With origins dating back to the third century CE, Chinese opera is still a thriving art form today in theaters across Taiwan, Hong Kong and mainland China. Performances feature music, heavily codified gestures, acrobatics and martial arts within the narrative scope of classic Chinese literature and folktales. Chinese opera movements, costumes and stories are infused with a rich use of Confucian, Buddhist and folkloric symbolism. The meaning of each gesture or movement acts as a vehicle for the narrative, while costumes (their colors and embroidered motifs) and makeup convey the nature and status of the wearer. Over time, numerous regional styles of Chinese opera developed into distinct branches, creating Beijing opera, Cantonese opera, and Sichuan opera to name but a few. See the Resources page for useful links and more information about Chinese opera performances, films and books.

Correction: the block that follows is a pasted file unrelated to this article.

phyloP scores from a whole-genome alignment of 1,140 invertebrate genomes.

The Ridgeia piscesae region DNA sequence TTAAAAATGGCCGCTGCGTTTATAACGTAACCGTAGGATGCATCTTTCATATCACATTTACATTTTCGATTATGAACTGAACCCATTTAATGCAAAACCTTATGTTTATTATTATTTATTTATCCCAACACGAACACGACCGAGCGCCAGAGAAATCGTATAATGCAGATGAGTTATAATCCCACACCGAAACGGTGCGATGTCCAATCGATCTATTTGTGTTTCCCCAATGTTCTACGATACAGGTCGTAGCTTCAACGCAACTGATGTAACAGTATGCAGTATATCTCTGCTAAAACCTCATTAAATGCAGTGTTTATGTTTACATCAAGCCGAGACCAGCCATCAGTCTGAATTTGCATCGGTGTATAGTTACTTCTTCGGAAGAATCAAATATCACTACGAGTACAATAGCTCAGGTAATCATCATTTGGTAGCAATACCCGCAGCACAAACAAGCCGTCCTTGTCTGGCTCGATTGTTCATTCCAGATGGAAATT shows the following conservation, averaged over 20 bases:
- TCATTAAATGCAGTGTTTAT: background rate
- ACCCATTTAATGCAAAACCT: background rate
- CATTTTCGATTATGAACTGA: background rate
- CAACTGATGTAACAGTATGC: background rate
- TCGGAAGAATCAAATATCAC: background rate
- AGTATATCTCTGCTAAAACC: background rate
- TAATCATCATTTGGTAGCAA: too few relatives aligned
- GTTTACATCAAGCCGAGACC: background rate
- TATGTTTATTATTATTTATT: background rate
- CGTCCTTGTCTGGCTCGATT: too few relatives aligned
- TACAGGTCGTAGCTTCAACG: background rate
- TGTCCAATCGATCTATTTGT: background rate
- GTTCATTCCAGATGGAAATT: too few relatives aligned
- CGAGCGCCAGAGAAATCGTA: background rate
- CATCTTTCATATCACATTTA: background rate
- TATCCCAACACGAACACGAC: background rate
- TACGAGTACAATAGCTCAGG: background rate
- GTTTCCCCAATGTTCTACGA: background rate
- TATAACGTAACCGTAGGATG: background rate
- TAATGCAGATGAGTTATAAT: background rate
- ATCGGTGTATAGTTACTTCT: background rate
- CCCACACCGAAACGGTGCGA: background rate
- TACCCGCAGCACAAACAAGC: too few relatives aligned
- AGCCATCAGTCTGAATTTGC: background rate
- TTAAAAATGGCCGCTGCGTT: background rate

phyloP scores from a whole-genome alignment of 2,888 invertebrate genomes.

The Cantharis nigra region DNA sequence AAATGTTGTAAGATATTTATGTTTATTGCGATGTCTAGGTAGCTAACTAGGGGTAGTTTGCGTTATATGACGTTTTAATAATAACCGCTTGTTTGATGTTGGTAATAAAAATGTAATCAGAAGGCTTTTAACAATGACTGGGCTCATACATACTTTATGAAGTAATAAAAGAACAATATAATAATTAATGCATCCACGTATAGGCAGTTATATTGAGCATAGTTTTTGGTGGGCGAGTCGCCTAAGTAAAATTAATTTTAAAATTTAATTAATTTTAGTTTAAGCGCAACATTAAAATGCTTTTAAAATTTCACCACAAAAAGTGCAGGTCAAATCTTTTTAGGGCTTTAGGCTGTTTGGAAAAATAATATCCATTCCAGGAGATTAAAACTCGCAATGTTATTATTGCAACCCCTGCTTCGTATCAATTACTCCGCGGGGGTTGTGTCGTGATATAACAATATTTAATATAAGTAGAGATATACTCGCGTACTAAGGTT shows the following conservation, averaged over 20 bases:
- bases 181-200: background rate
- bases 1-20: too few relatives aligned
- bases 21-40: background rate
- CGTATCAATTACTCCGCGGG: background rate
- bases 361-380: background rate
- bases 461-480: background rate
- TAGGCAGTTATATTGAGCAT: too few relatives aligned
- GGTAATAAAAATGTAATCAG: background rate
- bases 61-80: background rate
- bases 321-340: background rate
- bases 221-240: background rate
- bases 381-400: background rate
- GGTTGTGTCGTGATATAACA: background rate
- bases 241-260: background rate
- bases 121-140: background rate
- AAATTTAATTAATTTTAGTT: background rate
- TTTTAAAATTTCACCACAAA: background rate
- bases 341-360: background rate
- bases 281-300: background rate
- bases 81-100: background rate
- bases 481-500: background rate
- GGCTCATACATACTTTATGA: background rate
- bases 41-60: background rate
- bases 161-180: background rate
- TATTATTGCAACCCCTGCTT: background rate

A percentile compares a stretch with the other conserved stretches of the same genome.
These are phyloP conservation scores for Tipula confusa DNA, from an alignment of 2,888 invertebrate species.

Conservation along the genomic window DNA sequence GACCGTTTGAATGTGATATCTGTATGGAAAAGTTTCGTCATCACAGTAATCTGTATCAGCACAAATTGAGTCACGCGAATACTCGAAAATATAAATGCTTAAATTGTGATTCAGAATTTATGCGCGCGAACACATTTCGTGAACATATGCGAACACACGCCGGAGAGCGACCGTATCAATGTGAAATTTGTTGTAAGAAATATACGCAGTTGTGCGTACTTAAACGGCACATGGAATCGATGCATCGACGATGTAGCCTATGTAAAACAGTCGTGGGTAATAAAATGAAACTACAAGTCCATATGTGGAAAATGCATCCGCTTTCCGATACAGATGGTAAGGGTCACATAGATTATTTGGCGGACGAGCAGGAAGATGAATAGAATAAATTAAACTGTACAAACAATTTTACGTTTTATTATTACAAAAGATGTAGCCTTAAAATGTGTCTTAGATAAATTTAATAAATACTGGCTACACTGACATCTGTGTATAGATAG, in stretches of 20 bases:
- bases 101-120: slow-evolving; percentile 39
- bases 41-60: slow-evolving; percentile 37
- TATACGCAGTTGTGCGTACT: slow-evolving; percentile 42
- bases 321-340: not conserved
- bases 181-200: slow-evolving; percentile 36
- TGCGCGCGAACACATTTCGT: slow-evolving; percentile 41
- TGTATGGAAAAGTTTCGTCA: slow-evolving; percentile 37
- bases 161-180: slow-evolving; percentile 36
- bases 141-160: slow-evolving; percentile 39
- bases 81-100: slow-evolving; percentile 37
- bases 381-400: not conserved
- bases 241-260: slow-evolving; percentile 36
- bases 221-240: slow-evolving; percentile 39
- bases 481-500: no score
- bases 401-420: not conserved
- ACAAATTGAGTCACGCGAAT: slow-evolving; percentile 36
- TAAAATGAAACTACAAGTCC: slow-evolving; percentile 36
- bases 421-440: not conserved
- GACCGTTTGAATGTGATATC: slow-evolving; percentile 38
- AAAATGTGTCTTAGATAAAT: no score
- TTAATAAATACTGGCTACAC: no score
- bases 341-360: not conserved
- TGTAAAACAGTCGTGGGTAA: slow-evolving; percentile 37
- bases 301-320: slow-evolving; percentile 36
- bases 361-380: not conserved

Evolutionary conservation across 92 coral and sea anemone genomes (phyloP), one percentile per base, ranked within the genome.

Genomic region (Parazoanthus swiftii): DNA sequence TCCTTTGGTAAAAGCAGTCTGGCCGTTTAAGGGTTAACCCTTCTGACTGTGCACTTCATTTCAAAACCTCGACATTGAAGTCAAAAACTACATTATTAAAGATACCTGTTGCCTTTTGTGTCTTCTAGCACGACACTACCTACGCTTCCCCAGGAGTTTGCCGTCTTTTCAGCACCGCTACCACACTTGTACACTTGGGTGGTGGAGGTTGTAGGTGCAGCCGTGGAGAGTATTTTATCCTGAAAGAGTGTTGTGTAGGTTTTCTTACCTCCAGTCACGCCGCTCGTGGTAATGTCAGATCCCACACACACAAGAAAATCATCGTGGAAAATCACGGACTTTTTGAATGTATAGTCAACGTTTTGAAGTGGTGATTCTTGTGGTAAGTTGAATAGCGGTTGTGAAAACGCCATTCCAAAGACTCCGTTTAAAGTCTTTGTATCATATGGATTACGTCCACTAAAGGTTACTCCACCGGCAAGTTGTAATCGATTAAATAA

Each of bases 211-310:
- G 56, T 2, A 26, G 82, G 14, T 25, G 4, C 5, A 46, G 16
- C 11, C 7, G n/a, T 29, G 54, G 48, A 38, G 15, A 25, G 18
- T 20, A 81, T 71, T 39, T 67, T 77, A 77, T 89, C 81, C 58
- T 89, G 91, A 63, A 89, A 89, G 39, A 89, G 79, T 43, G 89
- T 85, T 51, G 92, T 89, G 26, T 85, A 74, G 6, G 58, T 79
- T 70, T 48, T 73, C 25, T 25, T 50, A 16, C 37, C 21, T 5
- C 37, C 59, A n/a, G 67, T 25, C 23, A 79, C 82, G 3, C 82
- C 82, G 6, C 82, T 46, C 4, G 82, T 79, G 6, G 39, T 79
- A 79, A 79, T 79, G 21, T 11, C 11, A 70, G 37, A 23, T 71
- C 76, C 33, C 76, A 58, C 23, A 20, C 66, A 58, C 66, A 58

A Beijing opera performance of The Monkey King given at Huguang Guild Hall, Beijing in 2007.
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